Campaign2008

This blog features information about the political campaign nationally and in the state of Pennsylvania. it will discuss congressional races western PA, but it won't restrict comments to those jurisdictions. On many occasions, it will feature humor, but its main purpose is to "cut the legs off" political jihad. This is a site for political grown-ups of all ages.

Name:
Location: Ambridge, Pennsylvania, United States

I have a Ph.D. from the University of Rochester (English and American Literature). I taught for 10 years at various educational institutions (Univ. of Rochester, my alma mater, College of William and Mary, and University of Georgia, where I was also Asst. Ed. of the Georgia Review. Later, I worked as a speechwriter and "thinker" at various large companies, including Phillips Petroleum, Gulf Oil, Aetna, Merck (consultant), and Eli Lilly (consultant), among many others. I'm a full-time writer and political commentator/analyst. Favorite company: AudioTech Business Books. Favorite female: my wife, Patricia Ann Maloney. Favorite politcal candidate: Diana Lynn Irey (PA's 12th congressional district)

Sunday, January 07, 2007

Columns to Come: CVS, Wm. F. Buckley, Jr., and "Our Black Daughter"

In 2007, "Campaign2008" will appear every Monday, Wednesday, and Friday. At times, it may appear more frequently.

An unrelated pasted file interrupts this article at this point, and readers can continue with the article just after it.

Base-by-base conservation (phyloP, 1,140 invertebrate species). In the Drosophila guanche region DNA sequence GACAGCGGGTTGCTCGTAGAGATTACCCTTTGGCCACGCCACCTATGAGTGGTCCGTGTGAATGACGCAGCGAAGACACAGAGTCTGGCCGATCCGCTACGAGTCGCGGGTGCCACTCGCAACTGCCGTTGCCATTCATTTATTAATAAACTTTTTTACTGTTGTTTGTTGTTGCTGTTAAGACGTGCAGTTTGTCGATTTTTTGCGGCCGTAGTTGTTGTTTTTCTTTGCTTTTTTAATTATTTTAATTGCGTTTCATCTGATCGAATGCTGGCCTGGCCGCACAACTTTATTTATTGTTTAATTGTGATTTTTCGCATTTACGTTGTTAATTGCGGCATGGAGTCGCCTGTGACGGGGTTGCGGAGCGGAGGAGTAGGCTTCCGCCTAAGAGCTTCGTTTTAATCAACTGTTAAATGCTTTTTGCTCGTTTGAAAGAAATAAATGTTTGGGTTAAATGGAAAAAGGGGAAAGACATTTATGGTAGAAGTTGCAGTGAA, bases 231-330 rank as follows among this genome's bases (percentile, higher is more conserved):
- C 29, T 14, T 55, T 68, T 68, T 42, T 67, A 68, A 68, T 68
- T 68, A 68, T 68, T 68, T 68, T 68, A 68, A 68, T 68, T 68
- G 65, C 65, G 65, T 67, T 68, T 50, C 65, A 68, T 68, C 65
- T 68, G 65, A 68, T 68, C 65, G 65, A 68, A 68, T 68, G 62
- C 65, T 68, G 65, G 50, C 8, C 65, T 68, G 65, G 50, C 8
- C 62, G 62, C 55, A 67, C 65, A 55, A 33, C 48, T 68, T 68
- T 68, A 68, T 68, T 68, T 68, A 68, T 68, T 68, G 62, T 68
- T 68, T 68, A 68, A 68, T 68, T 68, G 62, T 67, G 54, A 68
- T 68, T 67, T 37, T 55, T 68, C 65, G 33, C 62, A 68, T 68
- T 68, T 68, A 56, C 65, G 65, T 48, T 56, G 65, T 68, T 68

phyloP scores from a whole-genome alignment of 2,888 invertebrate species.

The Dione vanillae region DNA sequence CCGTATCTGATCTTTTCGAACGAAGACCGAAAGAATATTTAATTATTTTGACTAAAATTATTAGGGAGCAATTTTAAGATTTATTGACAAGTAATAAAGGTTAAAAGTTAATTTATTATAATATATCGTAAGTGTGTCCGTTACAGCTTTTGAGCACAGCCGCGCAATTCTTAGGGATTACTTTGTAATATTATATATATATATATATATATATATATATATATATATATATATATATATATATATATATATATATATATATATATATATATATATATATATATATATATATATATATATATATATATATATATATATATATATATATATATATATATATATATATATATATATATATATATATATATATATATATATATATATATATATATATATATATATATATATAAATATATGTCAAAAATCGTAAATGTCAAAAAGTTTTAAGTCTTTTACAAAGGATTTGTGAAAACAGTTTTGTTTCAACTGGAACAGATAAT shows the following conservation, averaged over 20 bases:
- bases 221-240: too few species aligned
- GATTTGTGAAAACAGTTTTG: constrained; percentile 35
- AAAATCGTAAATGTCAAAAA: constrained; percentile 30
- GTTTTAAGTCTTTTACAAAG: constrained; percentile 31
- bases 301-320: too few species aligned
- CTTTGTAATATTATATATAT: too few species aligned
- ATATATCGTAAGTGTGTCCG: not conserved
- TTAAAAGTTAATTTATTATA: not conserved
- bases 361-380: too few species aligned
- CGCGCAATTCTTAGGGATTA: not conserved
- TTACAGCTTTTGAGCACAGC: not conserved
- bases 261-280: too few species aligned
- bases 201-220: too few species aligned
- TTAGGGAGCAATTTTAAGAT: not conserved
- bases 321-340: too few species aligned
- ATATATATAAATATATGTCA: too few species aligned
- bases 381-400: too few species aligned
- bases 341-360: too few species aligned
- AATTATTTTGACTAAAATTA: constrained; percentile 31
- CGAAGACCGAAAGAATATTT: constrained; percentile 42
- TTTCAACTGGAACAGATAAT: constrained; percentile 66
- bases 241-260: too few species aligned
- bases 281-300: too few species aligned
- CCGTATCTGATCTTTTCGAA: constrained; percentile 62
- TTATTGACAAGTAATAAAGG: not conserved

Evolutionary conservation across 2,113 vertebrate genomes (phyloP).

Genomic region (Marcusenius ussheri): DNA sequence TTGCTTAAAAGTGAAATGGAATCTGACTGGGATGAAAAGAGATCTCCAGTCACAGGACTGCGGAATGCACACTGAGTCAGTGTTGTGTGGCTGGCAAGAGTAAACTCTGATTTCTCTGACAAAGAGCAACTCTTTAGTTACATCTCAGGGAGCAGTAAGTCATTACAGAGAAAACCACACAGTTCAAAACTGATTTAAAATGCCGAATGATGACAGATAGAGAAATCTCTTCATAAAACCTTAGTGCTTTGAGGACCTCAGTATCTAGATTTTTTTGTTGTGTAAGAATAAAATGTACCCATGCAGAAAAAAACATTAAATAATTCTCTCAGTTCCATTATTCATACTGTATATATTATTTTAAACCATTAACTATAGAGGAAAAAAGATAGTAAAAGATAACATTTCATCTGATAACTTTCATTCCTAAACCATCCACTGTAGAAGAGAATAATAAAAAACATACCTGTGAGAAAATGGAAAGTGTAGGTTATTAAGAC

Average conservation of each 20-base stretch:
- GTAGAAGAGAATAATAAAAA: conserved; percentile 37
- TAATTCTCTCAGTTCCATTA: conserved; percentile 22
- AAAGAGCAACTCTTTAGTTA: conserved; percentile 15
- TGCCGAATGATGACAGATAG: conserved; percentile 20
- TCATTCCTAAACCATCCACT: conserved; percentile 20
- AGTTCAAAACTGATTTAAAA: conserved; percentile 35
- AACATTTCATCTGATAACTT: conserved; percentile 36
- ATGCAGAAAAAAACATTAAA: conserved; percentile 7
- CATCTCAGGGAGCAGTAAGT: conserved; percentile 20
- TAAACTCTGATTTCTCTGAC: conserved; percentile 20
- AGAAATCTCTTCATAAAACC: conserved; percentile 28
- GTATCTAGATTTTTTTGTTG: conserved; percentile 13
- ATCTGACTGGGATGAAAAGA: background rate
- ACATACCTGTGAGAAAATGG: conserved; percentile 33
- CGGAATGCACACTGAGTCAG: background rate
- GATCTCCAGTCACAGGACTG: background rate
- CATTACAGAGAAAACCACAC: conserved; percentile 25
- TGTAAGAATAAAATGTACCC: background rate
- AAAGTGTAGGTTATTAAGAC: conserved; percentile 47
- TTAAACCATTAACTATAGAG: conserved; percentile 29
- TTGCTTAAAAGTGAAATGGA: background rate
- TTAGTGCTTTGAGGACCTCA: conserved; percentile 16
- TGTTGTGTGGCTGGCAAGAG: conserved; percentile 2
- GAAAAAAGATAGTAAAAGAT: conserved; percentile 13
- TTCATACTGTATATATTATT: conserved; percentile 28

My first column of the New Year will deal with CVS Pharmacy (and other national and regional pharmacies) that are resisting entry into the free market system of doing business. At Wal-Mart, you can get a 30-day supply of anti-depressent Paroxetine (generic version of Paxil) for $4.00, while at CVS (and other similar outlets) it will cost you $58.00-plus.

What's wrong with that picture? Plenty, and it doesn't augur well for CVS and providers of medicines who are refusing to recognize economic reality and their health care obligations.

My second piece will deal with some of the works of William F[rank] Buckley, Jr., founder of National Review, a person and a publication that have played a big part in my writing life. In terms of American politics, Bill Buckley just might be the most influential figure of the 20th century -- a big claim, but one that seems compelling to me. .

The third piece, called "Our Black Daughter," deals with a subject near to my heart: the importance of children having a family (which might be one person or many) who offer them love, support, and guidance. Recently, on "60 Minutes," Lesley Stahl had a segment dealing with California's paying approximately $60,000 per year (in tax money) for the care of each troubled foster child. That's an amazing amount of money to invest in children wandering about in a largely broken system.

Right now, I have a small number of regular readers. Over time, I hope to have many readers.

As I've said before, any publication or web site that wishes to reprint material from this series of columns is free to do so. All I ask is that reprinters indicate to me that they've done so. FreeRepublic -- the "freepers" -- have used some of my material, and I'm happy to appear on their wonderful site.

I've spoken at length recently with my favorite political figure, Diana Lynn Irey. I believe she has a great future at any level of politics -- including national -- that she enters. I will write in general terms about Diana, but I'm going to wait for her to make specific announcements about her future.

The article on CVS and pharmaceutical pricing will appear soon. Please stick with me.

Stephen R. Maloney receives e-mails at TalkTop65@aol.com.

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